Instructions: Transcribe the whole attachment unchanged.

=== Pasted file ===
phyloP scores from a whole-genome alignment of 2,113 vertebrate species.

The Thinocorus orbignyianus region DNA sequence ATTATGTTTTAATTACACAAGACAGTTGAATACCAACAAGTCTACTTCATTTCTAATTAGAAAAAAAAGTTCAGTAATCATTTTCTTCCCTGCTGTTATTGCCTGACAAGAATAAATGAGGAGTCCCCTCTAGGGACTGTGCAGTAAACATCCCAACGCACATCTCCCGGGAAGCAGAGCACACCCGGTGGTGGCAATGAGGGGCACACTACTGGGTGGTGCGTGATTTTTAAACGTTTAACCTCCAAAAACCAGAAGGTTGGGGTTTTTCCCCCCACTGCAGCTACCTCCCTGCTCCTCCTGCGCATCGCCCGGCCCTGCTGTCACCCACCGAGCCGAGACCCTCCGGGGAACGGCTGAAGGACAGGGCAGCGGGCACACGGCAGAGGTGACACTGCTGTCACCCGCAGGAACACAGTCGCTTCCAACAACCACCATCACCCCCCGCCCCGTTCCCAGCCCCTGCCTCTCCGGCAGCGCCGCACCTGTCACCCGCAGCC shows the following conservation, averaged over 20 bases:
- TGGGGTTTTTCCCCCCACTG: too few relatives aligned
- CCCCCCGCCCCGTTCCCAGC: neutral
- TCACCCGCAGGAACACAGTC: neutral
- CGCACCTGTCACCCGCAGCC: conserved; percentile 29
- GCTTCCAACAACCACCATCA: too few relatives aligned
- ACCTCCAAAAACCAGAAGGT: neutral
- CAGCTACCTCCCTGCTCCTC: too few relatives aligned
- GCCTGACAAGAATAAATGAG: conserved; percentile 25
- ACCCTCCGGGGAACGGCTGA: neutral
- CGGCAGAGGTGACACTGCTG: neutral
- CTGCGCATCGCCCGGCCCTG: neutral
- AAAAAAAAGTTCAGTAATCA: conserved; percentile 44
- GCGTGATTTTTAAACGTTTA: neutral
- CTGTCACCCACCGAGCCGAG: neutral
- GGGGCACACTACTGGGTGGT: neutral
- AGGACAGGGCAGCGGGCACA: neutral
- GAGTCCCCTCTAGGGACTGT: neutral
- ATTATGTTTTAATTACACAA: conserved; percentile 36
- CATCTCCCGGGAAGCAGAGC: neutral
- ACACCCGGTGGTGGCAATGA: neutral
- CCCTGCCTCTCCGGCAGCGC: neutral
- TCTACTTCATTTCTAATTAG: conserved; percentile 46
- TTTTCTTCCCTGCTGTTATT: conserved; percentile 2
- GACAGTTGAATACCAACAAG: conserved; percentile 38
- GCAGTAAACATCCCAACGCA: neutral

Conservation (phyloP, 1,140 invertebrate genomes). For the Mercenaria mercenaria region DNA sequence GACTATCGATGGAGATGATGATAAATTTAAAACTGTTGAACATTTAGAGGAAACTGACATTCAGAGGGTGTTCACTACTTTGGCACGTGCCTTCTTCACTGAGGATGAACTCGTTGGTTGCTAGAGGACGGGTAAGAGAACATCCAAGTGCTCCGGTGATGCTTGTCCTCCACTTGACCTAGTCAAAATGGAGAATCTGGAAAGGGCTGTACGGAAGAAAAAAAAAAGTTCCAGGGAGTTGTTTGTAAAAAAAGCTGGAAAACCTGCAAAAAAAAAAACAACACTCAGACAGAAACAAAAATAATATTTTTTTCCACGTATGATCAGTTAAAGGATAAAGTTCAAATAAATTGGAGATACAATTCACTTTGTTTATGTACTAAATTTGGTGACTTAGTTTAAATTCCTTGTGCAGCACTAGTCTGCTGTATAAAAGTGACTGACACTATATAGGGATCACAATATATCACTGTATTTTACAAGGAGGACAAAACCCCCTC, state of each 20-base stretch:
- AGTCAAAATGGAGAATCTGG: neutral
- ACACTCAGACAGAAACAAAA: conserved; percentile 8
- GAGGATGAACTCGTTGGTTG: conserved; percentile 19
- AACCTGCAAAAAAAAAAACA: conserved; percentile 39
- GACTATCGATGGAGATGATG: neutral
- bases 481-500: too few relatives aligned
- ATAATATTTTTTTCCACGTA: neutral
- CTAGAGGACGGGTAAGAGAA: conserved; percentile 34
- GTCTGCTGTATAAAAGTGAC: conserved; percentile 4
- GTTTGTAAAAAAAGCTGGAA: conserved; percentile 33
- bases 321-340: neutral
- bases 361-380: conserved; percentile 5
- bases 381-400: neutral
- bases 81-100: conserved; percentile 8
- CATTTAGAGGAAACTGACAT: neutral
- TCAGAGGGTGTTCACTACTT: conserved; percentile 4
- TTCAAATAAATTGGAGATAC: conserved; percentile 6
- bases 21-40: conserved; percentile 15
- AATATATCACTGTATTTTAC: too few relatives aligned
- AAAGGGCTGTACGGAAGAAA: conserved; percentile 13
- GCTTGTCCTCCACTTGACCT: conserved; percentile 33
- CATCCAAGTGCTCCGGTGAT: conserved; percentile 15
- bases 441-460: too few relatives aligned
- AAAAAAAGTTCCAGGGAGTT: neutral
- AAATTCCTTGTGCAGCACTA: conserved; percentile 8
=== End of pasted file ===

phyloP scores from a whole-genome alignment of 2,113 vertebrate species.

The Thinocorus orbignyianus region DNA sequence ATTATGTTTTAATTACACAAGACAGTTGAATACCAACAAGTCTACTTCATTTCTAATTAGAAAAAAAAGTTCAGTAATCATTTTCTTCCCTGCTGTTATTGCCTGACAAGAATAAATGAGGAGTCCCCTCTAGGGACTGTGCAGTAAACATCCCAACGCACATCTCCCGGGAAGCAGAGCACACCCGGTGGTGGCAATGAGGGGCACACTACTGGGTGGTGCGTGATTTTTAAACGTTTAACCTCCAAAAACCAGAAGGTTGGGGTTTTTCCCCCCACTGCAGCTACCTCCCTGCTCCTCCTGCGCATCGCCCGGCCCTGCTGTCACCCACCGAGCCGAGACCCTCCGGGGAACGGCTGAAGGACAGGGCAGCGGGCACACGGCAGAGGTGACACTGCTGTCACCCGCAGGAACACAGTCGCTTCCAACAACCACCATCACCCCCCGCCCCGTTCCCAGCCCCTGCCTCTCCGGCAGCGCCGCACCTGTCACCCGCAGCC shows the following conservation, averaged over 20 bases:
- TGGGGTTTTTCCCCCCACTG: too few relatives aligned
- CCCCCCGCCCCGTTCCCAGC: neutral
- TCACCCGCAGGAACACAGTC: neutral
- CGCACCTGTCACCCGCAGCC: conserved; percentile 29
- GCTTCCAACAACCACCATCA: too few relatives aligned
- ACCTCCAAAAACCAGAAGGT: neutral
- CAGCTACCTCCCTGCTCCTC: too few relatives aligned
- GCCTGACAAGAATAAATGAG: conserved; percentile 25
- ACCCTCCGGGGAACGGCTGA: neutral
- CGGCAGAGGTGACACTGCTG: neutral
- CTGCGCATCGCCCGGCCCTG: neutral
- AAAAAAAAGTTCAGTAATCA: conserved; percentile 44
- GCGTGATTTTTAAACGTTTA: neutral
- CTGTCACCCACCGAGCCGAG: neutral
- GGGGCACACTACTGGGTGGT: neutral
- AGGACAGGGCAGCGGGCACA: neutral
- GAGTCCCCTCTAGGGACTGT: neutral
- ATTATGTTTTAATTACACAA: conserved; percentile 36
- CATCTCCCGGGAAGCAGAGC: neutral
- ACACCCGGTGGTGGCAATGA: neutral
- CCCTGCCTCTCCGGCAGCGC: neutral
- TCTACTTCATTTCTAATTAG: conserved; percentile 46
- TTTTCTTCCCTGCTGTTATT: conserved; percentile 2
- GACAGTTGAATACCAACAAG: conserved; percentile 38
- GCAGTAAACATCCCAACGCA: neutral

Conservation (phyloP, 1,140 invertebrate genomes). For the Mercenaria mercenaria region DNA sequence GACTATCGATGGAGATGATGATAAATTTAAAACTGTTGAACATTTAGAGGAAACTGACATTCAGAGGGTGTTCACTACTTTGGCACGTGCCTTCTTCACTGAGGATGAACTCGTTGGTTGCTAGAGGACGGGTAAGAGAACATCCAAGTGCTCCGGTGATGCTTGTCCTCCACTTGACCTAGTCAAAATGGAGAATCTGGAAAGGGCTGTACGGAAGAAAAAAAAAAGTTCCAGGGAGTTGTTTGTAAAAAAAGCTGGAAAACCTGCAAAAAAAAAAACAACACTCAGACAGAAACAAAAATAATATTTTTTTCCACGTATGATCAGTTAAAGGATAAAGTTCAAATAAATTGGAGATACAATTCACTTTGTTTATGTACTAAATTTGGTGACTTAGTTTAAATTCCTTGTGCAGCACTAGTCTGCTGTATAAAAGTGACTGACACTATATAGGGATCACAATATATCACTGTATTTTACAAGGAGGACAAAACCCCCTC, state of each 20-base stretch:
- AGTCAAAATGGAGAATCTGG: neutral
- ACACTCAGACAGAAACAAAA: conserved; percentile 8
- GAGGATGAACTCGTTGGTTG: conserved; percentile 19
- AACCTGCAAAAAAAAAAACA: conserved; percentile 39
- GACTATCGATGGAGATGATG: neutral
- bases 481-500: too few relatives aligned
- ATAATATTTTTTTCCACGTA: neutral
- CTAGAGGACGGGTAAGAGAA: conserved; percentile 34
- GTCTGCTGTATAAAAGTGAC: conserved; percentile 4
- GTTTGTAAAAAAAGCTGGAA: conserved; percentile 33
- bases 321-340: neutral
- bases 361-380: conserved; percentile 5
- bases 381-400: neutral
- bases 81-100: conserved; percentile 8
- CATTTAGAGGAAACTGACAT: neutral
- TCAGAGGGTGTTCACTACTT: conserved; percentile 4
- TTCAAATAAATTGGAGATAC: conserved; percentile 6
- bases 21-40: conserved; percentile 15
- AATATATCACTGTATTTTAC: too few relatives aligned
- AAAGGGCTGTACGGAAGAAA: conserved; percentile 13
- GCTTGTCCTCCACTTGACCT: conserved; percentile 33
- CATCCAAGTGCTCCGGTGAT: conserved; percentile 15
- bases 441-460: too few relatives aligned
- AAAAAAAGTTCCAGGGAGTT: neutral
- AAATTCCTTGTGCAGCACTA: conserved; percentile 8